Test automation

5 Great Automation Tools Based On Image Recognition

Another summary, this time to take to the workshop a set of tool for automated tests based on recognition of images. This type of treatment application corresponds to the type of Blackbox testing and allows you to quickly achieve the intended results.
I advise you to view all links included, their order is random, so read carefully. I have not seen a large operating systems based on the scripts in such technology. Whether they operate on a professional level? Are they reliable? What about mobile applications? What about changing the GUI, skins, themes? The questions are open…

Project Sikuli
Very simple script language connected with great screenshot and slice tool. Script is connected visualy with pictures. This a research project developed by people from MIT. Engine and IDE is written in Java so you can run it on every java based gui system. Includes great subcomponent / subpicture solution very helpful with checkboxes, radio buttons. I will make the review of Skiuli very soon, I am very impressed.

Well-known tool, mature and rapidly growing. You can read my article RoutineBot – Test Automation Tool Review – Technology does not matter?“. It allows very quickly create test scripts, and is reliable.

Enterprise class tool, very professional and mature. My article titled “Covers Everything? – Ranorex Automation Tool Review” shows only record and code level automation but it includes image based engine described in the following link: Image-Based Automation with Ranorex Recorder http://www.ranorex.com/support/user-guide-20/image-recognition.html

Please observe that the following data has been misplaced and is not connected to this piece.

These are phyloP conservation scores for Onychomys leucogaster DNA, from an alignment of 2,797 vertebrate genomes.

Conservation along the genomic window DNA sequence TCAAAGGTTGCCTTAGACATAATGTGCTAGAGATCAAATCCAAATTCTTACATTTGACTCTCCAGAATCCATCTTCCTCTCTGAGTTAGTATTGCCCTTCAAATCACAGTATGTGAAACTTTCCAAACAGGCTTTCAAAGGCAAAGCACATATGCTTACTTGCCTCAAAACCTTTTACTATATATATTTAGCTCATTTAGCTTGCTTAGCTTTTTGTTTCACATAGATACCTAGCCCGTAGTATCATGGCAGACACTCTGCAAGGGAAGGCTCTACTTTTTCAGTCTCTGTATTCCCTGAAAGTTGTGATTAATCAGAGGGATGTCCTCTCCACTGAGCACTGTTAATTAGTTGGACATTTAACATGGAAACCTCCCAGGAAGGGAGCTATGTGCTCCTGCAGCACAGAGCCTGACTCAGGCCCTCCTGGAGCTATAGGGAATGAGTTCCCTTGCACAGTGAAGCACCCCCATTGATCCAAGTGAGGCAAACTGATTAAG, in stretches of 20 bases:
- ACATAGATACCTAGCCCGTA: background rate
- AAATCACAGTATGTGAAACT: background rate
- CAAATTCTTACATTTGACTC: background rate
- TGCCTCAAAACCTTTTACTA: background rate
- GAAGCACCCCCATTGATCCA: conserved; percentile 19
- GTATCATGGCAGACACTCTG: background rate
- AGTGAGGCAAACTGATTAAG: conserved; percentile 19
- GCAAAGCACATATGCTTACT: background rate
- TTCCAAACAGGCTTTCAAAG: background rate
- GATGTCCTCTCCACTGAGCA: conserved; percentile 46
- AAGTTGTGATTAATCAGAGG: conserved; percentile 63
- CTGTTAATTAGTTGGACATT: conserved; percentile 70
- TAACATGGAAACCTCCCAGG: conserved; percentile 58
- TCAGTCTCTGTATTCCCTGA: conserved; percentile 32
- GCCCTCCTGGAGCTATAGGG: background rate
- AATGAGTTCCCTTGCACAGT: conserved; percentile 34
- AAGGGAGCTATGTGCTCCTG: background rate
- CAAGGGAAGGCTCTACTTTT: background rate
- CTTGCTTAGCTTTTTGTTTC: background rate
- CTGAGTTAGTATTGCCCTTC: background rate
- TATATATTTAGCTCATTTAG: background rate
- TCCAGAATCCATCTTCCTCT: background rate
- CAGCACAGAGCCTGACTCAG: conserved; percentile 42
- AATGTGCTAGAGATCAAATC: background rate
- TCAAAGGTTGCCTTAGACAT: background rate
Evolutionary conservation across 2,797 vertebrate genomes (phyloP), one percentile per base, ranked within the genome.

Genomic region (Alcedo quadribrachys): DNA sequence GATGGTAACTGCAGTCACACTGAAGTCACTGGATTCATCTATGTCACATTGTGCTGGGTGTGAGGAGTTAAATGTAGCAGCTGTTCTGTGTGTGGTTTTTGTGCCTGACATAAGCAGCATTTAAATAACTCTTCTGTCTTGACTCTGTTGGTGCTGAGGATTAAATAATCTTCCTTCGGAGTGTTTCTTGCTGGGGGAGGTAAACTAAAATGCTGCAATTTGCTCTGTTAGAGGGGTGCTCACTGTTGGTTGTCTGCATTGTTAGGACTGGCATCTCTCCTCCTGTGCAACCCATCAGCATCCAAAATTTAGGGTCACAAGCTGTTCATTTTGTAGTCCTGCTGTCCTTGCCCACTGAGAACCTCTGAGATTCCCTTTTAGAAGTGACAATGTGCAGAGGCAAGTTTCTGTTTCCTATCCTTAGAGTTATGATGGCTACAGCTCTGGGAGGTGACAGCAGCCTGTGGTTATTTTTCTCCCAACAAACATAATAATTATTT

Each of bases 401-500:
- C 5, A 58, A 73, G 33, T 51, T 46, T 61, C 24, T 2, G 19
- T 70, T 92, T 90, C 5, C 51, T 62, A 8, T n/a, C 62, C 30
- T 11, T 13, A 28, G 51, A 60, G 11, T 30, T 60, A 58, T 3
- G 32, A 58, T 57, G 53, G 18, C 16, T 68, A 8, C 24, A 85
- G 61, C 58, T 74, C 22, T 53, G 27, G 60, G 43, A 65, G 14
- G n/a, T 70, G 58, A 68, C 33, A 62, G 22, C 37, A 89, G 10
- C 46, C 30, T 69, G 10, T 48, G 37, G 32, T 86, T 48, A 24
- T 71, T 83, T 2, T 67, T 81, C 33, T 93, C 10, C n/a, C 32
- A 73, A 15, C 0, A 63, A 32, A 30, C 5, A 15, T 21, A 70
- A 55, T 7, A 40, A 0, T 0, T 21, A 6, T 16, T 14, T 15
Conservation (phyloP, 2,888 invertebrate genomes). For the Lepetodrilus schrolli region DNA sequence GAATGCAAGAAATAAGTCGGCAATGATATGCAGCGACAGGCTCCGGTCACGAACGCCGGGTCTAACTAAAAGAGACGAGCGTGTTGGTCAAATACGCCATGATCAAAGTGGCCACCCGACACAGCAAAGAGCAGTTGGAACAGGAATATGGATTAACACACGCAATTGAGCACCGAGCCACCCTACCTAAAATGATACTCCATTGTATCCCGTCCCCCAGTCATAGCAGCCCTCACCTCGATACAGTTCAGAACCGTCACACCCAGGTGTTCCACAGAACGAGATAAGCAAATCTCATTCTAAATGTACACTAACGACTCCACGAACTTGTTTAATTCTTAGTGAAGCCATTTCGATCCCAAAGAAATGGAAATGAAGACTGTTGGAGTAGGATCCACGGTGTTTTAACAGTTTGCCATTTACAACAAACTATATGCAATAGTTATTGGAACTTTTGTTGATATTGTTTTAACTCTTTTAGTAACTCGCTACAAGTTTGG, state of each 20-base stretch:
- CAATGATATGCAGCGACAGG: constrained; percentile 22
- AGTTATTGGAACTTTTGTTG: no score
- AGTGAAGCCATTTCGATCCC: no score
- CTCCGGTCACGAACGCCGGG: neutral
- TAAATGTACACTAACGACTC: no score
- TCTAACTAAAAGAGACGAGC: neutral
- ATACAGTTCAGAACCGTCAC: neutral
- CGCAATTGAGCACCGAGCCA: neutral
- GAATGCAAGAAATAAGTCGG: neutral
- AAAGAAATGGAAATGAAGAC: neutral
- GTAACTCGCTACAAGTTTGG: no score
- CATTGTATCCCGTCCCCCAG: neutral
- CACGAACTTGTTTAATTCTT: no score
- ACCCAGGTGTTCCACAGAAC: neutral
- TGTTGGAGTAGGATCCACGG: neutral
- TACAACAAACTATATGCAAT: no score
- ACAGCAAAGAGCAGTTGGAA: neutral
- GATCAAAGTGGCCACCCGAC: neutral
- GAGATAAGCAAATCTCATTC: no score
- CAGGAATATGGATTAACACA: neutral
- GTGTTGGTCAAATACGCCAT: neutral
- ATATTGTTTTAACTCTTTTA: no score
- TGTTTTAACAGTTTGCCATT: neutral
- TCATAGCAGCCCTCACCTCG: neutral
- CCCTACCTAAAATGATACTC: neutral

T-Plan Robot
Intresting tool formerly known as VNCRobot, based on VNC connection to test machine. GUI under test does not matter, VNC is available for nearly all software platforms – mobile too via PocketVNC. In addition to basic functions, the T-plan also includes the management of test cases. There are GPL and Enterprise version.

Another technology agnostic test automation tool. Again based on VNC connection. For now IDE is available for Linux and Mac, soon for Windows. Includes scheduler and image collection tool wchich enables you to collect, in example, icons with different statuses: disabled, selected, etc.


5 comments for “5 Great Automation Tools Based On Image Recognition”

  1. Nice Aggregation ..
    Question : Which do you most prefer. ?

    I personally have worked only with Ranorex and Sikuli ..
    I still like Ranorex it was more scalable, but wasn’t free.. 🙂

    Posted by Mithun Ashok | February 1, 2010, 3:28 pm
  2. Hi,

    Thanks for comment…

    The free tools usually lack of reporting and there is a problem with integration with TeamCity instance, CCNet etc.

    I’m not sure whether I can specify the preferred choice. It depends on many factors, to quickly perform some actions and select Sikuli or RoutineBot, if you want to arrange the whole system of quality assurance take Ranorex or T-plan.

    Posted by Marcin Zręda | February 1, 2010, 3:39 pm
  3. Hi,

    what do you think about EggPlant. It’s very expensive. Does it worth the price it asks for?

    what do you think about using image based automation tool for Flex/Flash applications?

    Posted by joe | February 18, 2010, 3:40 am
  4. Hi joe,

    Image based recognition is great for rapid test automation development but there are some limitations – as always. You cannot do everything, in example – test themed / skinned application. Some component are too complicated to test it with image.

    Eggplant is great tool this is complete engine, not only simple script with recognition component. I do not know how it supports your needs, try it and tell me …

    Posted by Marcin Zręda | February 18, 2010, 9:10 am
  5. Nice aggreation! Just to add another to the realm: iMacros includes image recognition for years. I have been using it since V5.x and I like it a lot: http://www.iopus.com/iMacros/irp/

    I use it for regression and performance tests of our Flash applets, and lately also for Silverlight.

    Posted by Mike Z. | February 28, 2010, 5:00 pm

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